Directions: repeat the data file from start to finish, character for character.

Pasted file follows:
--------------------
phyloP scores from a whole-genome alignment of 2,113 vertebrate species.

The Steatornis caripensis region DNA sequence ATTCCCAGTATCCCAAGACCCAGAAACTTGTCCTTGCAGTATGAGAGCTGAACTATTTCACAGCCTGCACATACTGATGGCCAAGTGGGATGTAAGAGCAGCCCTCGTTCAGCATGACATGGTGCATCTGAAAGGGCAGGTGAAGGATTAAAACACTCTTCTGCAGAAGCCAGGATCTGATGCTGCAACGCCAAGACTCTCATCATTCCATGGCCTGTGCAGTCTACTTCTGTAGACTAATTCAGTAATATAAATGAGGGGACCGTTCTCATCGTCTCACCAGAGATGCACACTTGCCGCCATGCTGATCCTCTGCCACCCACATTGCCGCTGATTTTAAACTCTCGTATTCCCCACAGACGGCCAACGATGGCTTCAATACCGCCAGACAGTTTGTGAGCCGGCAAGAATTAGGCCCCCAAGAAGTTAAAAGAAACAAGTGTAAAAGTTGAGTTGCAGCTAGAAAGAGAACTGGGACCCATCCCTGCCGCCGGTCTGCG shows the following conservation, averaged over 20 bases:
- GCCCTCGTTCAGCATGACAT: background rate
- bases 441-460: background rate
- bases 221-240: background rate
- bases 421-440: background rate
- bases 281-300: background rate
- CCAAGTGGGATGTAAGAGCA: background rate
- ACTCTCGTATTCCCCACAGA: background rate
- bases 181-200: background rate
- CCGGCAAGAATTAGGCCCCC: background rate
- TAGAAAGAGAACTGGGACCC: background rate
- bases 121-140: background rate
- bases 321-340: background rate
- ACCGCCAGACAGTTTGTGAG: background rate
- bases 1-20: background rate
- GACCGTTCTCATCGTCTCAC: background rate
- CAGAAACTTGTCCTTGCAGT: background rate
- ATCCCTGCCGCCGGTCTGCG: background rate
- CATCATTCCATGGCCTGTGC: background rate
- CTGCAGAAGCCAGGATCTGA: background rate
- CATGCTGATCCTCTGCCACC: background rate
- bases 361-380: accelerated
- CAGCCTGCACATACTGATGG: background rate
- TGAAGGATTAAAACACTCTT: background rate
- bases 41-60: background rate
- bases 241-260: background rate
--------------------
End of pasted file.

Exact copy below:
phyloP scores from a whole-genome alignment of 2,113 vertebrate species.

The Steatornis caripensis region DNA sequence ATTCCCAGTATCCCAAGACCCAGAAACTTGTCCTTGCAGTATGAGAGCTGAACTATTTCACAGCCTGCACATACTGATGGCCAAGTGGGATGTAAGAGCAGCCCTCGTTCAGCATGACATGGTGCATCTGAAAGGGCAGGTGAAGGATTAAAACACTCTTCTGCAGAAGCCAGGATCTGATGCTGCAACGCCAAGACTCTCATCATTCCATGGCCTGTGCAGTCTACTTCTGTAGACTAATTCAGTAATATAAATGAGGGGACCGTTCTCATCGTCTCACCAGAGATGCACACTTGCCGCCATGCTGATCCTCTGCCACCCACATTGCCGCTGATTTTAAACTCTCGTATTCCCCACAGACGGCCAACGATGGCTTCAATACCGCCAGACAGTTTGTGAGCCGGCAAGAATTAGGCCCCCAAGAAGTTAAAAGAAACAAGTGTAAAAGTTGAGTTGCAGCTAGAAAGAGAACTGGGACCCATCCCTGCCGCCGGTCTGCG shows the following conservation, averaged over 20 bases:
- GCCCTCGTTCAGCATGACAT: background rate
- bases 441-460: background rate
- bases 221-240: background rate
- bases 421-440: background rate
- bases 281-300: background rate
- CCAAGTGGGATGTAAGAGCA: background rate
- ACTCTCGTATTCCCCACAGA: background rate
- bases 181-200: background rate
- CCGGCAAGAATTAGGCCCCC: background rate
- TAGAAAGAGAACTGGGACCC: background rate
- bases 121-140: background rate
- bases 321-340: background rate
- ACCGCCAGACAGTTTGTGAG: background rate
- bases 1-20: background rate
- GACCGTTCTCATCGTCTCAC: background rate
- CAGAAACTTGTCCTTGCAGT: background rate
- ATCCCTGCCGCCGGTCTGCG: background rate
- CATCATTCCATGGCCTGTGC: background rate
- CTGCAGAAGCCAGGATCTGA: background rate
- CATGCTGATCCTCTGCCACC: background rate
- bases 361-380: accelerated
- CAGCCTGCACATACTGATGG: background rate
- TGAAGGATTAAAACACTCTT: background rate
- bases 41-60: background rate
- bases 241-260: background rate